Years later, my friend Steven Pressfield would tell me that David Lean once said that a full-length movie was usually composed of seven or eight movements or sections.  The more I thought about it, the more sense it made to me.

During the upcoming weeks, I will write a film ‘treatment’ for Tobit and the Hoodoo Man in eight Tobit and the Hoodoo Manmovements.  I plan to put it up on the website one movement at a time.  Tobit is a story about believing …. Believing in yourself … in others … and in the impossible!  It teaches a lesson I have tried to teach my children and my grandkids:  Good things happen to good people.

All film treatments begin with a ‘logline.’  I will conclude this introduction to the Tobit film treatment with a logline …

“A black slave, faced with a plantation abandoned by its white owners in Civil War America must find $2,000 to purchase the land from its former brutal overseer, a member of the Circle of Brothers.  He seeks help from the mysterious Hoodoo Man and discovers that everything is possible.”

No Excuses

“Excuses are for losers to justify why they are not winners.”

That is what I would tell my four children, and that is what I would tell the thousands of young athletes I coached through 20 years as a United States Soccer Federation nationally licensed coach.  I hope my kids and my former players continue to pass that statement onto their children and to the young people whose lives they cross.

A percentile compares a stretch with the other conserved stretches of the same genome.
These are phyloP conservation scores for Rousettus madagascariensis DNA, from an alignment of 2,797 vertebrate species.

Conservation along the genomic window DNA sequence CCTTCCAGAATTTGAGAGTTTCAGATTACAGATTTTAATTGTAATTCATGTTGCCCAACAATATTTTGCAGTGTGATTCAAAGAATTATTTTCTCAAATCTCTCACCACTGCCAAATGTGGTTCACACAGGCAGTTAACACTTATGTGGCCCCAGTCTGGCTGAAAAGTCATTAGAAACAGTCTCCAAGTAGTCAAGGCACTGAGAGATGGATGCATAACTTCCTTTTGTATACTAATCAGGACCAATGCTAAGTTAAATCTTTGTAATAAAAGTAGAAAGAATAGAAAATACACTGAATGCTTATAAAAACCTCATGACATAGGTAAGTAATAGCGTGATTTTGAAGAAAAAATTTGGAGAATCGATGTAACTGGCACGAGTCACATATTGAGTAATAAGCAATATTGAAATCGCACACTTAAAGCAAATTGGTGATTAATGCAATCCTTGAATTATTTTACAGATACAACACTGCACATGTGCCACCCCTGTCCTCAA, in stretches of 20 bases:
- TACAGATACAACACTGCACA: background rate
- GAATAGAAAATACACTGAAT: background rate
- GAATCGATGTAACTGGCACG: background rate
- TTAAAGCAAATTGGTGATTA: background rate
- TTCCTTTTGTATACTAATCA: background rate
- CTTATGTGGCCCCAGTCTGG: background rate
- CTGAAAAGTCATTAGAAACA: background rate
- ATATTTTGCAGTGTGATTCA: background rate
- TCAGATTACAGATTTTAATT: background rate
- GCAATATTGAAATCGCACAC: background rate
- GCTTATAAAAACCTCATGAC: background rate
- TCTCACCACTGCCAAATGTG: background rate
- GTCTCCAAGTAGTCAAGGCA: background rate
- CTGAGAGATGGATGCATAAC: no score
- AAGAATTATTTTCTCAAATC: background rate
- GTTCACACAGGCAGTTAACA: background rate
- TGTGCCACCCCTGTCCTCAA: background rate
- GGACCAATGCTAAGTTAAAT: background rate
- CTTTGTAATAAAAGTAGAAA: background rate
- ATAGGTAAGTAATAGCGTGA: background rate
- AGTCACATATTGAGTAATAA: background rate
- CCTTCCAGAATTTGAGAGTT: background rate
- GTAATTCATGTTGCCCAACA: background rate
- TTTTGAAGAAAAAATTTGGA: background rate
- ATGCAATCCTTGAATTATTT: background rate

Here’s the fact … it is not an excuse … As Sergeant Joe Friday used to say on ‘Dragnet,’ “Just the facts, ma’am.  Just the facts.”

After more than two years, I am nearing the completion of my seventh book.  This will be the fourth historical novel.  Add to that my novella, The Sixth Day: a 17,175-Word Novella About Creation and Prizefighting; a vigilante crime novel DWI: Dying While Intoxicated; and a West Point football trivia book for Black Mesa Publishing and this will be my seventh book.

I try to get five hours each day, five days a week into the book.  I am on the third and hopefully final draft with this new one.  I want to say the book is my top priority, but I can’t say that for certain.  In addition to completing the book and getting it to the publisher …

  • I purchase books for a small bookstore.
  • I manage a small library.
  • I ride my bike 1 – 2 hours each day.
  • I give care to my 91-year old father who lives with my wife and me.
  • I do a significant amount of research to support what I write
  • I read multiple books
    • The Great Transformation by Karen Armstrong
    • Neither Wolf nor Dog by Ken Nerburn
    • Steven Pressfield’s new book, The Lion’s Gate
    • Night by Elie Wiesel
    • Markings by Dag Hammarskjold
    • current and back issues of ‘Parabola’ magazine

I think I am forgetting something, but I can’t remember!

The point is not that I have a lot on my plate.  The point is that I have been less attentive to my blogs, the Vitruvian Man blog and E.S. Kraay Online blog.  I have not forgotten about either and remain committed to both.

This is my plea to bear with me.  I am not abandoning them.  Stay with me, and thanks for listening.

When Readers “Get It”

I suppose I am like that broken record when I continue to tell people that the highlight of my writing career is when readers actually ‘get the point.’  It is an extraordinary experience for someone like me when that happens.

Stephen King, photo by Shane Leonard
Stephen King, photo by Shane Leonard